Renato Stephan Grion
  • PositionPartner
  • FirmPinheiro Neto Advogados
  • Age-
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Renato Stephan Grion

Renato Stephan Grion

  • Position: Partner
  • FirmPinheiro Neto Advogados
  • Age: -

Pinheiro Neto Advogados, São Paulo

What’s been the highlight of your career so far?

My first appointment as an arbitrator was a special moment. A case I’ve particularly enjoyed working on was my first international arbitration as counsel, when I was still working for a major firm in Paris. It was a London-seated arbitration involving a dispute in the mining industry. That case had complex legal and factual issues, a very large amount at stake, and a political flavour, as it involved a state-owned company.

Who do you consider your mentor?

Bruno Leurent, who has been incredibly supportive and encouraging to me. I was also fortunate to work as assistant counsel at the ICC secretariat under Anne Marie Whitesell and Jennifer Kirby. Finally, Gilberto Giusti of Pinheiro Neto Advogados, with whom I have worked closely ever since I returned to Brazil.

Who else in the field do you admire?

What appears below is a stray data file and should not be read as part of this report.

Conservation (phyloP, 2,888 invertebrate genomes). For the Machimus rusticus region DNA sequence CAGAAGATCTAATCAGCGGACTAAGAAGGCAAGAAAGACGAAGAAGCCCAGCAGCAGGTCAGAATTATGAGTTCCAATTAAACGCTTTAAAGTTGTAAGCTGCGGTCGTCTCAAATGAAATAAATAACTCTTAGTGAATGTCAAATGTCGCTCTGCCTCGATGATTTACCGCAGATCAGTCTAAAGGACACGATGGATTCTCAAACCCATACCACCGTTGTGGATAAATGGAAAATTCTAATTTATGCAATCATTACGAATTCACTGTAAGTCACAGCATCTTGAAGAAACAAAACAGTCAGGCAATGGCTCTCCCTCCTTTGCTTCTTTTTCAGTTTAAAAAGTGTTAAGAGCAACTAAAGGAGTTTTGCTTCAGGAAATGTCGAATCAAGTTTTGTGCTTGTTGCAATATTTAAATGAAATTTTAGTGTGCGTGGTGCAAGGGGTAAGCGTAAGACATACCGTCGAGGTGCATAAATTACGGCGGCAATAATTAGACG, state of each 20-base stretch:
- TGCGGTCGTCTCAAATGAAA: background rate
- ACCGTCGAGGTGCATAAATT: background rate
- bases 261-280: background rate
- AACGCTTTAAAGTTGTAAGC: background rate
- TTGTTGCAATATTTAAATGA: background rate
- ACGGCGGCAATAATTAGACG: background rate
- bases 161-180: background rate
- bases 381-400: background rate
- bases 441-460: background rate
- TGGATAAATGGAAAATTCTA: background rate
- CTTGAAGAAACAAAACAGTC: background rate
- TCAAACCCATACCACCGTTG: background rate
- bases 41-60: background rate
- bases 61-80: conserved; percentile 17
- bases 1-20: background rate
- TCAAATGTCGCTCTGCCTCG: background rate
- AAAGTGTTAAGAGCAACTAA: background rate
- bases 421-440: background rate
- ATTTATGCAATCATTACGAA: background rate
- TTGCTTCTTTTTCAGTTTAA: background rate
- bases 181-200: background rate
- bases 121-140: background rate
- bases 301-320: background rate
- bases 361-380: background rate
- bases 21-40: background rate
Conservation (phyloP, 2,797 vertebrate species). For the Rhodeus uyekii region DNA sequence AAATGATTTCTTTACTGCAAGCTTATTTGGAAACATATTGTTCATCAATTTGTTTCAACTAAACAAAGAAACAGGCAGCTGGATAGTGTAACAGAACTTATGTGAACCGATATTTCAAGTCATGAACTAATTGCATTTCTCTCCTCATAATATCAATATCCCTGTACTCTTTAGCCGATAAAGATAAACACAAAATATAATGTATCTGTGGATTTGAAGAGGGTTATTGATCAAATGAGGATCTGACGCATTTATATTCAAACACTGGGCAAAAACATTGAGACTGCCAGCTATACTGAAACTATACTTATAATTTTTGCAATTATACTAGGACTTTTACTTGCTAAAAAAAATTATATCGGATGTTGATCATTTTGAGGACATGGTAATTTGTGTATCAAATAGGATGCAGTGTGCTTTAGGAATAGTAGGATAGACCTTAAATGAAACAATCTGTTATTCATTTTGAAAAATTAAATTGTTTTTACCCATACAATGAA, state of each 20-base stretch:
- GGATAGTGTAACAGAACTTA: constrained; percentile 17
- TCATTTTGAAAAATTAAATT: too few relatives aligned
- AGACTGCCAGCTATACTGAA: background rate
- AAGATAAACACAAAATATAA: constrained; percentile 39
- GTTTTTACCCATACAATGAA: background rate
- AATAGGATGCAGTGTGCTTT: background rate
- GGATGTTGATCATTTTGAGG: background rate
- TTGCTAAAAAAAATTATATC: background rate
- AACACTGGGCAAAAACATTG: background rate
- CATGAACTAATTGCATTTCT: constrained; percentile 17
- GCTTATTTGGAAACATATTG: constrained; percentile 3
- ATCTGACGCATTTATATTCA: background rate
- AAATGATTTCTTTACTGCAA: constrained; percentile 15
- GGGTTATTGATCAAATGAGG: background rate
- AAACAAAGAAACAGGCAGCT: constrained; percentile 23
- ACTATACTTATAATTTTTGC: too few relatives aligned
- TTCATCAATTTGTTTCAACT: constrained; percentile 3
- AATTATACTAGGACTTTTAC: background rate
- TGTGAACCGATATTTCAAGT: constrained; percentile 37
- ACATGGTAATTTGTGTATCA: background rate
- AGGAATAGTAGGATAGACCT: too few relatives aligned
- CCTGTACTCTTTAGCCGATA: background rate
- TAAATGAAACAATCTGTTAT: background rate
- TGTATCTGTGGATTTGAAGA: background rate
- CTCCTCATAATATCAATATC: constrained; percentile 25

Nigel Blackaby, Karl-Heinz Böckstiegel, Donald Donovan, Emmanuel Gaillard, Fernando Mantilla-Serrano, Alexis Mourre, Jan Paulsson, and Eduardo Silva Romero.

What other career might you have chosen?


What advice would you give someone just starting out?

To name just a few: join a leading practice with a good mentor; work as an administrative secretary to an arbitral tribunal; be active in the various young practitioners’ groups; develop language skills; work for a leading arbitral institution; and work very hard. A good saying to remember is that of Thomas Edison: “Genius is 1 per cent inspiration, 99 per cent perspiration.”

Do you sit as an arbitrator?

Yes, with growing frequency. My first time was as a party-appointed arbitrator aged 33.

What are the biggest challenges facing arbitration?

The judicialisation of the arbitral process; and its time and cost efficiency.

If you could change one thing about the system...?

Like any other method of dispute resolution, it may have its flaws, but I believe a better alternative to the use of international arbitration to resolve disputes in cross-border commercial agreements has yet to be discovered.

What’s your favourite city to arbitrate in?

Paris. It is one of the most arbitration-friendly jurisdictions in the world (as confirmed by the newly adopted law on arbitration), offers great facilities and has the presence of the ICC.

What’s your favourite restaurant?

If you are a meat lover like myself, I would recommend the restaurant A Figueira Rubaiyat in São Paulo. Nice spot with great food.

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